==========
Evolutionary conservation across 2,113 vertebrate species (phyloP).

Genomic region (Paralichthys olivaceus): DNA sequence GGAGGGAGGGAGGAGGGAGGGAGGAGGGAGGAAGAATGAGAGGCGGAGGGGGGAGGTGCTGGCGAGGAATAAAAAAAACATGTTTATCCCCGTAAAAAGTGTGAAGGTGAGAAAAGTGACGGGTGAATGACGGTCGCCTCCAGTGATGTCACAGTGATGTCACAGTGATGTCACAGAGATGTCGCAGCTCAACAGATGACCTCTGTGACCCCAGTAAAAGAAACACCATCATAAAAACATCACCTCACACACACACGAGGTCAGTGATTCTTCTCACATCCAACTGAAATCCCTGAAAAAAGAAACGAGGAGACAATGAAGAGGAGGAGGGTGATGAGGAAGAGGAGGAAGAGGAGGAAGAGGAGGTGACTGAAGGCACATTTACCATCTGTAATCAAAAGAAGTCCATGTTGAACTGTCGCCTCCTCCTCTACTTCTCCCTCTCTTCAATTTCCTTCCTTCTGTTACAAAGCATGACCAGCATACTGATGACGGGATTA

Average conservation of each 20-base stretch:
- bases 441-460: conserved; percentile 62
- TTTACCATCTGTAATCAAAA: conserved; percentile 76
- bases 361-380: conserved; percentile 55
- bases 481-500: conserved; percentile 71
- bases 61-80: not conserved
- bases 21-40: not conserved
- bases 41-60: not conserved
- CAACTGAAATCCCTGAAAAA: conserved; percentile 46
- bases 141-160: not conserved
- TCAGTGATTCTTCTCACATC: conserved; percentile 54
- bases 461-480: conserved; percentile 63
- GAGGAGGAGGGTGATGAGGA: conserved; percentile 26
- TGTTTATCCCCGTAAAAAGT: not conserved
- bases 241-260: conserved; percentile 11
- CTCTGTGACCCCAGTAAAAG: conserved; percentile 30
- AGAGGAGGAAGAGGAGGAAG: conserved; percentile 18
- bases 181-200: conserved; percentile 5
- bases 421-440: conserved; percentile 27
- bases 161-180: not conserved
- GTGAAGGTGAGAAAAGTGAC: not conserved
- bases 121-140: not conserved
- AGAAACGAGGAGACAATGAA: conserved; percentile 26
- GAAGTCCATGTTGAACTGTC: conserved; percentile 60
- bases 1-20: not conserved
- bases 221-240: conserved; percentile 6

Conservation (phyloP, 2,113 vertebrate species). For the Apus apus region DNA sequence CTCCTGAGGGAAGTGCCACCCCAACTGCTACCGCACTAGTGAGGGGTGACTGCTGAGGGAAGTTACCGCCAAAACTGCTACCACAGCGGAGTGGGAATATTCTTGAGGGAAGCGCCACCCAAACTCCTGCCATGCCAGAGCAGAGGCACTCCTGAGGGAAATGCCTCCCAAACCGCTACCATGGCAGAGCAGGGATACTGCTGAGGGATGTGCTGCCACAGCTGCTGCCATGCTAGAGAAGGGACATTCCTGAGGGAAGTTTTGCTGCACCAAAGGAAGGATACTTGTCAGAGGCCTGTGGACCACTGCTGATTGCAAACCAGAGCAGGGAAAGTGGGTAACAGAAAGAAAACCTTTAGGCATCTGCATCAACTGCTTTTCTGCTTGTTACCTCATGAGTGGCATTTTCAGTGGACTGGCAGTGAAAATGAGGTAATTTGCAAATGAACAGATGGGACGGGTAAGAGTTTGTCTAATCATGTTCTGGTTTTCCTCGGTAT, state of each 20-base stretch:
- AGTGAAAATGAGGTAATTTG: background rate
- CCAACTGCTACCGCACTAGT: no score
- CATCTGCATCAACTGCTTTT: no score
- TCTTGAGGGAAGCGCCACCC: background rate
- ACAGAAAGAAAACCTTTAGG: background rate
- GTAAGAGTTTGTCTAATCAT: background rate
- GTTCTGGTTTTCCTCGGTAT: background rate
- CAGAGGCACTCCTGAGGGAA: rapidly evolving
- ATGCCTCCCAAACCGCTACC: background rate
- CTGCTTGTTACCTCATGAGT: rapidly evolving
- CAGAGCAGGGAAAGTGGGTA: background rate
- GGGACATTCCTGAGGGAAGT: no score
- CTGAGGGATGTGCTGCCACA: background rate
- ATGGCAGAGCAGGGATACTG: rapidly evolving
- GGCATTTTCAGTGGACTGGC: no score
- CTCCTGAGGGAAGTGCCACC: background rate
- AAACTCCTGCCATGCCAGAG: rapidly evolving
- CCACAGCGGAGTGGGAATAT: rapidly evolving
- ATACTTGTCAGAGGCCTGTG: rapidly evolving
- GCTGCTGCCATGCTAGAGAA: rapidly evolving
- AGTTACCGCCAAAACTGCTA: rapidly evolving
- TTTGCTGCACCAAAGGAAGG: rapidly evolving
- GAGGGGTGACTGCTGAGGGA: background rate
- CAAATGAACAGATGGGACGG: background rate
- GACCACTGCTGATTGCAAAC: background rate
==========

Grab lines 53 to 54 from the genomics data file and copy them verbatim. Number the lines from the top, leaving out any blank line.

- CAAATGAACAGATGGGACGG: background rate
- GACCACTGCTGATTGCAAAC: background rate